Strengthening the world's most vulnerable women and their communities.
Meet our founder: Karak
As a survivor of war in Sudan, Karak Denyok saw first hand the extreme suffering of women and children in East Africa. Karak’s determination to alleviate these desperate circumstances, led her to create Diar for Rehabilitation and Development Association. DRDA started in 2003 as an indigenous non-profit, social and humanitarian organization dedicated to advocate for women’s and children’s rights and serve Sudanese women in displaced camps and in war-torn zones in the then new Sudan liberated areas. Karak now resides in the US where she founded the Diar Foundation, the modern iteration of DRDA, continuing her work in East Africa from afar.
“Something has to change!”
I thought as I ran, stumbling through the dark, Sudanese countryside. Earlier in the day, I had intervened when the police tried to arrest my friend Rebecca for selling alcohol. Despite my fear, I could not stand by while my widowed friend and her two day old baby were taken. The indifferent police were willing to take me in her place.
Sitting in the back of the police truck, tears streaming down my face, I heard the sound of children. “Teacher, teacher! Let our teacher go!” they yelled. I felt the truck slow as one of the children planted himself in front of the vehicle. “Let our teacher go!” he demanded. It was ten-year old James- one of my best students! The truck swerved around him, and the schoolchildren became small in the distance.
After the truck entered the prison gates, the police officer turned to me. “Are you the teacher? Stand over there.” I stepped aside. As I waited nervously, a prison guard whispered to me, “No one is looking. Go. Now!” In the chaos all around me, I inched backwards until I was outside the prison gates. Removing my shoes, I fled barefoot.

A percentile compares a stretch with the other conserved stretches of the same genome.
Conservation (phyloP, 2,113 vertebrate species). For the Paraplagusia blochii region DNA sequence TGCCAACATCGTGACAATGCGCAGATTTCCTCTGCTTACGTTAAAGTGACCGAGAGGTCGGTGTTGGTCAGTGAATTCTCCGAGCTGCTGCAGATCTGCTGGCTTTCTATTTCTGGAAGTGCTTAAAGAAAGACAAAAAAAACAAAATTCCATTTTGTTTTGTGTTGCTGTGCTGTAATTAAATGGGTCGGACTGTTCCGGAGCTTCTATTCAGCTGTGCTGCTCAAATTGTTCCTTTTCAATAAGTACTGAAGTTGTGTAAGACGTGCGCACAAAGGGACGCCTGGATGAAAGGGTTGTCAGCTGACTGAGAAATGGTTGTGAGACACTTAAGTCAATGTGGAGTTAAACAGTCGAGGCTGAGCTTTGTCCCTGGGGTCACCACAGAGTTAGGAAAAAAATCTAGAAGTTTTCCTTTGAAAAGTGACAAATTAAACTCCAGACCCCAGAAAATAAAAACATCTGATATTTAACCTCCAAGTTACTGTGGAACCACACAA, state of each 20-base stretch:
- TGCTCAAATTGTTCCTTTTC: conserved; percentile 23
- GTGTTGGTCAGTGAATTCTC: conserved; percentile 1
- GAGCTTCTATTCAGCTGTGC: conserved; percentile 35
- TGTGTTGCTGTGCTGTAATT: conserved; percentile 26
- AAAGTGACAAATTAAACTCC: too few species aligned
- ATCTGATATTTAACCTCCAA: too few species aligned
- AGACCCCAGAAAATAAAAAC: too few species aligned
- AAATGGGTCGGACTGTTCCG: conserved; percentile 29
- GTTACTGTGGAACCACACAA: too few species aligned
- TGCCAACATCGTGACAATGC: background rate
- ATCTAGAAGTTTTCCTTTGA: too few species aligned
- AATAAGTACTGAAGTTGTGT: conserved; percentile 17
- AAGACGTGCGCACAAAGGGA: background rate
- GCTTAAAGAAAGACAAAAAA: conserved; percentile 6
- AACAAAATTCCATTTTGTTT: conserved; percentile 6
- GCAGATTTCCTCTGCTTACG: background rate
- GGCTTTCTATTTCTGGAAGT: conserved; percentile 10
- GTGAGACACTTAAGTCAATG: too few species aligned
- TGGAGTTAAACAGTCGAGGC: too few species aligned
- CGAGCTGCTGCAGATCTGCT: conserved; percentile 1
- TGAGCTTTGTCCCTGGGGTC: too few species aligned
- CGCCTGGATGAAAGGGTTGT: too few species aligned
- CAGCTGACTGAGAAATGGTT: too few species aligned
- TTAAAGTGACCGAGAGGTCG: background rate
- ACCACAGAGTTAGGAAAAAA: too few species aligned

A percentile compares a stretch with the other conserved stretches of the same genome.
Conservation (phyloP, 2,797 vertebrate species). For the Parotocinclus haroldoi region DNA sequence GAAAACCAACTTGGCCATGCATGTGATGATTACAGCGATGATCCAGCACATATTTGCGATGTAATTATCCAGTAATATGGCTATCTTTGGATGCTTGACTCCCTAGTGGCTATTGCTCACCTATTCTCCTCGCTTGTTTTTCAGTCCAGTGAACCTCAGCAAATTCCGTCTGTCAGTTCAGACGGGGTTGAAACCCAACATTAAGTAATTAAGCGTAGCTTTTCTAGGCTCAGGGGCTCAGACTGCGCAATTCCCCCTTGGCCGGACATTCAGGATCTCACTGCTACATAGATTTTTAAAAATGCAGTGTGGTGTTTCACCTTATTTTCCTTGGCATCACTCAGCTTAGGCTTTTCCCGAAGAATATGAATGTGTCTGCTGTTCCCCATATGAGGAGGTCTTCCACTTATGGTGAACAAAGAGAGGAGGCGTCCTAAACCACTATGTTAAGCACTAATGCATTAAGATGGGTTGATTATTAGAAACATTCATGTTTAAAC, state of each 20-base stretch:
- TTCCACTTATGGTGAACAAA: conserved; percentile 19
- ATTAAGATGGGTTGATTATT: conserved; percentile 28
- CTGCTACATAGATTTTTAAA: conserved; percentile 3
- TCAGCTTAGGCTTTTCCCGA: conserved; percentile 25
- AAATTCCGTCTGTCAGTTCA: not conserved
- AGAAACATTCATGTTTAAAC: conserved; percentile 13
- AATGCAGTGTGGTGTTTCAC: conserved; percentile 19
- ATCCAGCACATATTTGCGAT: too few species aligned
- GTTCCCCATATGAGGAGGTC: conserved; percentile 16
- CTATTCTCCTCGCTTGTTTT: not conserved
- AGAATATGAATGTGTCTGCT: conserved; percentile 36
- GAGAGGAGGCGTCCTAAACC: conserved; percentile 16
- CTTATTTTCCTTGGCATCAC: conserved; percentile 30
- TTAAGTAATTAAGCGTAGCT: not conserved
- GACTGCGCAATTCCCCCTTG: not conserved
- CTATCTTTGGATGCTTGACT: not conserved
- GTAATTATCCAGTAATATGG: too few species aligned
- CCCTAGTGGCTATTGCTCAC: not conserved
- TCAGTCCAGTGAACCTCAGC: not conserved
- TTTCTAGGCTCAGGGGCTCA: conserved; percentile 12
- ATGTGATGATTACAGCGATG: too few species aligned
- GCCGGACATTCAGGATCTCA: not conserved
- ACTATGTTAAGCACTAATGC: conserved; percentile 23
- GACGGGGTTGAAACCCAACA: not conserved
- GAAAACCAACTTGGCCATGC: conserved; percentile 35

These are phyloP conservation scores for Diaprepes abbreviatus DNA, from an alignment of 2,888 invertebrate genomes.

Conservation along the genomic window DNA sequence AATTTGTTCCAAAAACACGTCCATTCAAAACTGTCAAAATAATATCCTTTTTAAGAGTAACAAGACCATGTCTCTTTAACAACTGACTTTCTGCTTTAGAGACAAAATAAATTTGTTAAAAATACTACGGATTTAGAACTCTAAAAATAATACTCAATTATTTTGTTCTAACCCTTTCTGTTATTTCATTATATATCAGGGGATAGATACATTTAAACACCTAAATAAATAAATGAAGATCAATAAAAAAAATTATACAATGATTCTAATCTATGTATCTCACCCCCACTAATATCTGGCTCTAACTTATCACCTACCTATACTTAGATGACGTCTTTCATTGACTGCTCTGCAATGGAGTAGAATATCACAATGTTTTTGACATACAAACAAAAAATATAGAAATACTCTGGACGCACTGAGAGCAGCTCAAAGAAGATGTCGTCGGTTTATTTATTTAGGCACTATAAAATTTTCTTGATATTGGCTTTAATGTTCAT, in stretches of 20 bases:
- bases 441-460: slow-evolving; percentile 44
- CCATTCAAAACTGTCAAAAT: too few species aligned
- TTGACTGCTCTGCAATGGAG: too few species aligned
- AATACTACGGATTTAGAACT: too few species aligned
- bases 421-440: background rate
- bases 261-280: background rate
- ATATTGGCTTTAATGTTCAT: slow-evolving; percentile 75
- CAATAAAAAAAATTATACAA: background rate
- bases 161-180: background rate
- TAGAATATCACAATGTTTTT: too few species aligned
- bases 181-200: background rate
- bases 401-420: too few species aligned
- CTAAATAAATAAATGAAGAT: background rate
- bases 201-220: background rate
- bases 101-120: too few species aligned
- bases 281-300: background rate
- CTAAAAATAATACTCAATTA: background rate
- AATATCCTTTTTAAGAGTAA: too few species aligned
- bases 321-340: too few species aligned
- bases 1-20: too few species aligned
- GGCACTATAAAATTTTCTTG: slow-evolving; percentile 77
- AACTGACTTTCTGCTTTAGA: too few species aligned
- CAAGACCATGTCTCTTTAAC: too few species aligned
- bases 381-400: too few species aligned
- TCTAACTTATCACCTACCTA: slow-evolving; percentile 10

When I finally made it back to the camp, astonished women and children crowded around me. I told them about my escape – how I stood up for Rebecca and how the children made a stand for me.
“I told them that we could stand together.”
That group of women, gathered together at Mayo Refugee Camp, was the beginning of Diar for Rehabilitation Development Association. Since that day in 2003, thousands of women and children in Sudan, South Sudan, and Uganda have joined me in effecting real change for themselves and their communities. Together, we have built farms where women raise food to feed their families and sell at local markets. We have taught grown women to write their names and add up their own grocery bills. We have partnered with international aid organizations to distribute seeds, tools and emergency relief to thousands of households. We have worked to reunify families and teach skills to children living in the streets. The list continues to grow but our vision remains the same. Together, we find strength and solutions that change our world!